More

3 Out Of 4 White Americans Don’t Even Have One Of These

Friendship is magic. And the lack of diverse friendships in the U.S. is ... whatever the opposite of magic is. Now, I'm not saying it's entirely you-the-individual's responsibility to make all the diverse friends you can. (Though — is that the worst thing?) This radio piece isn't saying that either. What I am saying is press "Play" and just *try* to not have your mind opened up juuuust a crack.

3 Out Of 4 White Americans Don’t Even Have One Of These

2:00 — Ferguson card played. And it's a good thing! Let's pay attention to real numbers. There's a racial divide in Ferguson.


3:28 — The moment where you realize the guy who's been researching the race divide has spent 40 years thinking, "This is the year it will get better!" But it hasn't ever gotten better.

5:08 — What *do* you say to people who are all, "This is America, and we are free to be friends with who we want"?

5:58-6:22 — *Boggle* Diverse friendships statistically lead to less violence?!

Images courtesy of John Scully, Walden University, Ingrid Scully
True

Since March of 2020, over 29 million Americans have been diagnosed with COVID-19, according to the CDC. Over 540,000 have died in the United States as this unprecedented pandemic has swept the globe. And yet, by the end of 2020, it looked like science was winning: vaccines had been developed.

In celebration of the power of science we spoke to three people: an individual, a medical provider, and a vaccine scientist about how vaccines have impacted them throughout their lives. Here are their answers:

John Scully, 79, resident of Florida

Photo courtesy of John Scully

When John Scully was born, America was in the midst of an epidemic: tens of thousands of children in the United States were falling ill with paralytic poliomyelitis — otherwise known as polio, a disease that attacks the central nervous system and often leaves its victims partially or fully paralyzed.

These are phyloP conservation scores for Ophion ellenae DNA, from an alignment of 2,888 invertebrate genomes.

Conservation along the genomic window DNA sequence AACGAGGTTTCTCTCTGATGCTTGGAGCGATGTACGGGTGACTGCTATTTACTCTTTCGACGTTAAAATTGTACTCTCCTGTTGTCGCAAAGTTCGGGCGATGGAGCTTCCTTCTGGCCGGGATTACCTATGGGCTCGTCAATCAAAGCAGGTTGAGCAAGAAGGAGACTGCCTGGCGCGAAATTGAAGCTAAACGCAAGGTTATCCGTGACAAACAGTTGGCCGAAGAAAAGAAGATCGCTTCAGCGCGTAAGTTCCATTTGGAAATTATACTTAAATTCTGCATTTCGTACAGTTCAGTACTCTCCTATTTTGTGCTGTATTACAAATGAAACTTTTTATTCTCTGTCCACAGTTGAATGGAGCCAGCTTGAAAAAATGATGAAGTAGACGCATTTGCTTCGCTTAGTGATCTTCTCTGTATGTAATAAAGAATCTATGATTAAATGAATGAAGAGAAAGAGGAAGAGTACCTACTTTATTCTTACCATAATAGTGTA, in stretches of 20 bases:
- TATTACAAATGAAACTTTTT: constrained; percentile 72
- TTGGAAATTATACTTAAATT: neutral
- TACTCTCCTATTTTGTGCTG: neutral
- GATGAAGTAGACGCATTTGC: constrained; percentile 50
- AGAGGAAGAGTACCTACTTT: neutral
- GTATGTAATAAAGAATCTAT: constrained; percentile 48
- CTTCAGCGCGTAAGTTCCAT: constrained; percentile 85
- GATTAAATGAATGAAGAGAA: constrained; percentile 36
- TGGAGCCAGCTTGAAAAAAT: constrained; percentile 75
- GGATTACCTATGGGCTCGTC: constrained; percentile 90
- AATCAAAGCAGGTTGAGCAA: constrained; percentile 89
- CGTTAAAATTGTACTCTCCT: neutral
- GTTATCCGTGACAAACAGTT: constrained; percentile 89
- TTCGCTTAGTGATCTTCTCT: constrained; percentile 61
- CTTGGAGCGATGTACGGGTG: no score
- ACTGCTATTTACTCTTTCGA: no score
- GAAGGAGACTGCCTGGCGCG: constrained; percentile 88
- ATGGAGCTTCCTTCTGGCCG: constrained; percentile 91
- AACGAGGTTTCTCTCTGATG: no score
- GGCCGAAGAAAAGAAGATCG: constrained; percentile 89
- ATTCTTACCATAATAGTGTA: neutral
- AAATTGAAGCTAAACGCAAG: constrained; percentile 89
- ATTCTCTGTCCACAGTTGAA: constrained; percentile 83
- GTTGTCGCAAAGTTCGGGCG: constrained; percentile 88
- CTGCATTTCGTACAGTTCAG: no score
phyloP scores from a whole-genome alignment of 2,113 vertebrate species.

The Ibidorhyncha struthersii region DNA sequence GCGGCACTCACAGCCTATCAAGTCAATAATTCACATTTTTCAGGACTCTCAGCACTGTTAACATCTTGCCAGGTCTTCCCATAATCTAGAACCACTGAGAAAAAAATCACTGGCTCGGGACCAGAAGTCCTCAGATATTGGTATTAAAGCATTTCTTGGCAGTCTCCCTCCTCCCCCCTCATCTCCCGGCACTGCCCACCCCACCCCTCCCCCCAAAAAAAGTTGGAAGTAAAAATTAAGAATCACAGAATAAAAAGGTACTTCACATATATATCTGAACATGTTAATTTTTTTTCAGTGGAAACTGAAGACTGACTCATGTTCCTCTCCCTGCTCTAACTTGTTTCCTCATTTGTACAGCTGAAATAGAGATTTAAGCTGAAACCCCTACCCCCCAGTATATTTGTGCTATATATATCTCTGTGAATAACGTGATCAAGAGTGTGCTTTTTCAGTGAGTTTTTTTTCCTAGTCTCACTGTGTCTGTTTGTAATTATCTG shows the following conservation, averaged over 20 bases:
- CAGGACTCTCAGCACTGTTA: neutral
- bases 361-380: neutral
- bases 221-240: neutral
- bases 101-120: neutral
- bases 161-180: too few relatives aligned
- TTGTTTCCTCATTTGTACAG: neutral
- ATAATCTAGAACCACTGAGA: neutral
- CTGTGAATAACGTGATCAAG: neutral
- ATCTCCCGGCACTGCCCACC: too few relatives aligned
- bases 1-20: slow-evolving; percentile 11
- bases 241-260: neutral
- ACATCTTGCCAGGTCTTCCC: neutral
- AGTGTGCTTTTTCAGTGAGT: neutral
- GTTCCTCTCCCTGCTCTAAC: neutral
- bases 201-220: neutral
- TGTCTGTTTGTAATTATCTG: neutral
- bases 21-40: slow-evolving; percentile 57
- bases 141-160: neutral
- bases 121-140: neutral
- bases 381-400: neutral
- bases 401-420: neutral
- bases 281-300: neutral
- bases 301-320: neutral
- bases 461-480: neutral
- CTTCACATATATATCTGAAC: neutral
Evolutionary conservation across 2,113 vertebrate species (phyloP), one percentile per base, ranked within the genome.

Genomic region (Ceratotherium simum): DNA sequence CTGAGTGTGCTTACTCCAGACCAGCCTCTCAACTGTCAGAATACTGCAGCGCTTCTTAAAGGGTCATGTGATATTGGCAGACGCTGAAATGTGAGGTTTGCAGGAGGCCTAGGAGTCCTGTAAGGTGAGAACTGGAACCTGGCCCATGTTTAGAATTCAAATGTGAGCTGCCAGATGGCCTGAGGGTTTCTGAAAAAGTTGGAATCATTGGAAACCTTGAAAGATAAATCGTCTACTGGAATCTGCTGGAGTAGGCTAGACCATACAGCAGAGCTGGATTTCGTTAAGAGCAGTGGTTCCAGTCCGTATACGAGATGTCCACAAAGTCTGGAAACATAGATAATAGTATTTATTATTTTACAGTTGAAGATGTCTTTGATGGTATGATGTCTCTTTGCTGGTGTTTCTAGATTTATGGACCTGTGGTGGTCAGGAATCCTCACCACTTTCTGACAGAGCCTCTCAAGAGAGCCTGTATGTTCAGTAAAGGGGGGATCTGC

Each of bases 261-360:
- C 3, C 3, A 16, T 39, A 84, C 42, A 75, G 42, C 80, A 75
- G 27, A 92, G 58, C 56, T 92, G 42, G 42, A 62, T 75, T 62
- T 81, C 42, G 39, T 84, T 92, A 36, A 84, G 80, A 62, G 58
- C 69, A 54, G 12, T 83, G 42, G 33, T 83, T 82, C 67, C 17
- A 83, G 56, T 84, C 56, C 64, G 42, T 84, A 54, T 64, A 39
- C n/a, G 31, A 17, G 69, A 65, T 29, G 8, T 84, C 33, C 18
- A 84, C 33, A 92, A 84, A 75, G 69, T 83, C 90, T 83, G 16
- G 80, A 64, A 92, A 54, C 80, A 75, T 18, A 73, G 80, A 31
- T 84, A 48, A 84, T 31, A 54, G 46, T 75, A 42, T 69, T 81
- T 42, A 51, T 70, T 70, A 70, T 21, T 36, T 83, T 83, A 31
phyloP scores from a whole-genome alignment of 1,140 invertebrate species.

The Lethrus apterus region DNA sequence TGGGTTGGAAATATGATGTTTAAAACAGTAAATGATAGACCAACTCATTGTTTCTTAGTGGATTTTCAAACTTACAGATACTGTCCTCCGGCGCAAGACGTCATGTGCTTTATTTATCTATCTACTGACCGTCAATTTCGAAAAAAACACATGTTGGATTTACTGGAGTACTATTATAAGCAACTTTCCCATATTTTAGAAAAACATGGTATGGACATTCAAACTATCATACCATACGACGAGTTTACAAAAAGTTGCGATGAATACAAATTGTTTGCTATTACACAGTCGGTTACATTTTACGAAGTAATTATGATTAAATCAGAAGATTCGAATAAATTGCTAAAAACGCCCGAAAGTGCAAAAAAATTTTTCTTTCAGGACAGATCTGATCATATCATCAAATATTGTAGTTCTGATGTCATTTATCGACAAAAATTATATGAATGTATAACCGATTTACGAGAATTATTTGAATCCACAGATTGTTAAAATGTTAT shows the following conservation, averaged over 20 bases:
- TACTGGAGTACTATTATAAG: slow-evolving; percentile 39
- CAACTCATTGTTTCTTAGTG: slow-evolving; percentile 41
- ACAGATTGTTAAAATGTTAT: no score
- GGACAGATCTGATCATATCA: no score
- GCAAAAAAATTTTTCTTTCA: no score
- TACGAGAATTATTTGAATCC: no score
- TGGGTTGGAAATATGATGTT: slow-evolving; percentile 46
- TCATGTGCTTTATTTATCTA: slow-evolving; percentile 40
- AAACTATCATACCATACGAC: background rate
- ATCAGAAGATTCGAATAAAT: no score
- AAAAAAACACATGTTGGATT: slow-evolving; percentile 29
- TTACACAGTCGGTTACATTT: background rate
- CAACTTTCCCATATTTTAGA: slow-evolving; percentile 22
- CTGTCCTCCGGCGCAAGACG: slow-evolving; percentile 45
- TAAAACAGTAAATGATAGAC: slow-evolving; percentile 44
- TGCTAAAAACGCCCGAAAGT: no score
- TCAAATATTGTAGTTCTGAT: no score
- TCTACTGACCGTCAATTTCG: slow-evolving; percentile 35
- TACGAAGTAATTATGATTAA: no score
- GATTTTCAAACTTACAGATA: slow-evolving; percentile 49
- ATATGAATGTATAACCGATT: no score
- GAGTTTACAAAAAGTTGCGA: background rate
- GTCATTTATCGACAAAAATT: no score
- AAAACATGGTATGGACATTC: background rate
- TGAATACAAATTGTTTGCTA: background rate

"As kids, we were all afraid of getting polio," he says, "because if you got polio, you could end up in the dreaded iron lung and we were all terrified of those." Iron lungs were respirators that enclosed most of a person's body; people with severe cases often would end up in these respirators as they fought for their lives.

John remembers going to see matinee showings of cowboy movies on Saturdays and, before the movie, shorts would run. "Usually they showed the news," he says, "but I just remember seeing this one clip warning us about polio and it just showed all these kids in iron lungs." If kids survived the iron lung, they'd often come back to school on crutches, in leg braces, or in wheelchairs.

"We all tried to be really careful in the summer — or, as we called it back then, 'polio season,''" John says. This was because every year around Memorial Day, major outbreaks would begin to emerge and they'd spike sometime around August. People weren't really sure how the disease spread at the time, but many believed it traveled through the water. There was no cure — and every child was susceptible to getting sick with it.

"We couldn't swim in hot weather," he remembers, "and the municipal outdoor pool would close down in August."

Then, in 1954 clinical trials began for Dr. Jonas Salk's vaccine against polio and within a year, his vaccine was announced safe. "I got that vaccine at school," John says. Within two years, U.S. polio cases had dropped 85-95 percent — even before a second vaccine was developed by Dr. Albert Sabin in the 1960s. "I remember how much better things got after the vaccines came out. They changed everything," John says.

Keep Reading Show less